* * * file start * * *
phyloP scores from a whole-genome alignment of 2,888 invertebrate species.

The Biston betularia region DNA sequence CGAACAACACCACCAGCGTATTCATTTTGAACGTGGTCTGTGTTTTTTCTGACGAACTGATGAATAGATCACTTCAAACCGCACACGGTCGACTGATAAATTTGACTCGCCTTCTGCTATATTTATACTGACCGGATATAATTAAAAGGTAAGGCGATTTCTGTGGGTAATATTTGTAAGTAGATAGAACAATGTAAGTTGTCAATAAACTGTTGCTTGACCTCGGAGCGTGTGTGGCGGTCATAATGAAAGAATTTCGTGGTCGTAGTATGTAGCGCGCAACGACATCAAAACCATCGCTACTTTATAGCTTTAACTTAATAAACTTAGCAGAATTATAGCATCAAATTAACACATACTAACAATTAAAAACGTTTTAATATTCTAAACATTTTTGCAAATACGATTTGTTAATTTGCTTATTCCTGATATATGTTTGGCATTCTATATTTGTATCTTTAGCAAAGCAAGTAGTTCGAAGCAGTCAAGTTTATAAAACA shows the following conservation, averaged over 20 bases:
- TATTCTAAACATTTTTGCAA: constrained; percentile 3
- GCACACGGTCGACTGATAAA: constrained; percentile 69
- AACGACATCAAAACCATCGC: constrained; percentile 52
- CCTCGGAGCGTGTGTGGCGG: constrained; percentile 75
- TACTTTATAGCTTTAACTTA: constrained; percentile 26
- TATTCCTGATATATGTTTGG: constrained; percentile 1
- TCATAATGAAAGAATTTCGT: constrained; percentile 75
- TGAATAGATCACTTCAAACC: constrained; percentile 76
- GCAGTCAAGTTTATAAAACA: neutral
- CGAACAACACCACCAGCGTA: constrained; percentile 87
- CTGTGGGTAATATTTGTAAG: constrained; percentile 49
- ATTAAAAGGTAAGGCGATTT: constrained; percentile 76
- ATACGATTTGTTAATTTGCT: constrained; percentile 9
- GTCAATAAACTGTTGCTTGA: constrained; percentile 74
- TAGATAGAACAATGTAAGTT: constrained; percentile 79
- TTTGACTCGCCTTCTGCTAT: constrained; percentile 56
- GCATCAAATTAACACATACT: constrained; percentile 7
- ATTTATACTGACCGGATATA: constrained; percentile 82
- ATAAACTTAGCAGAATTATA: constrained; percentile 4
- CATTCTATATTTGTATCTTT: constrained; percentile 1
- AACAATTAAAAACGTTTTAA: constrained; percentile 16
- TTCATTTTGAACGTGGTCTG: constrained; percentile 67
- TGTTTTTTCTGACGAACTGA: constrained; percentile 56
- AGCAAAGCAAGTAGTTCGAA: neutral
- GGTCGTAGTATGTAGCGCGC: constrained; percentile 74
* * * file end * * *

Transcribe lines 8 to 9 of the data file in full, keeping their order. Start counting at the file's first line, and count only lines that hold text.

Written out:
- TATTCCTGATATATGTTTGG: constrained; percentile 1
- TCATAATGAAAGAATTTCGT: constrained; percentile 75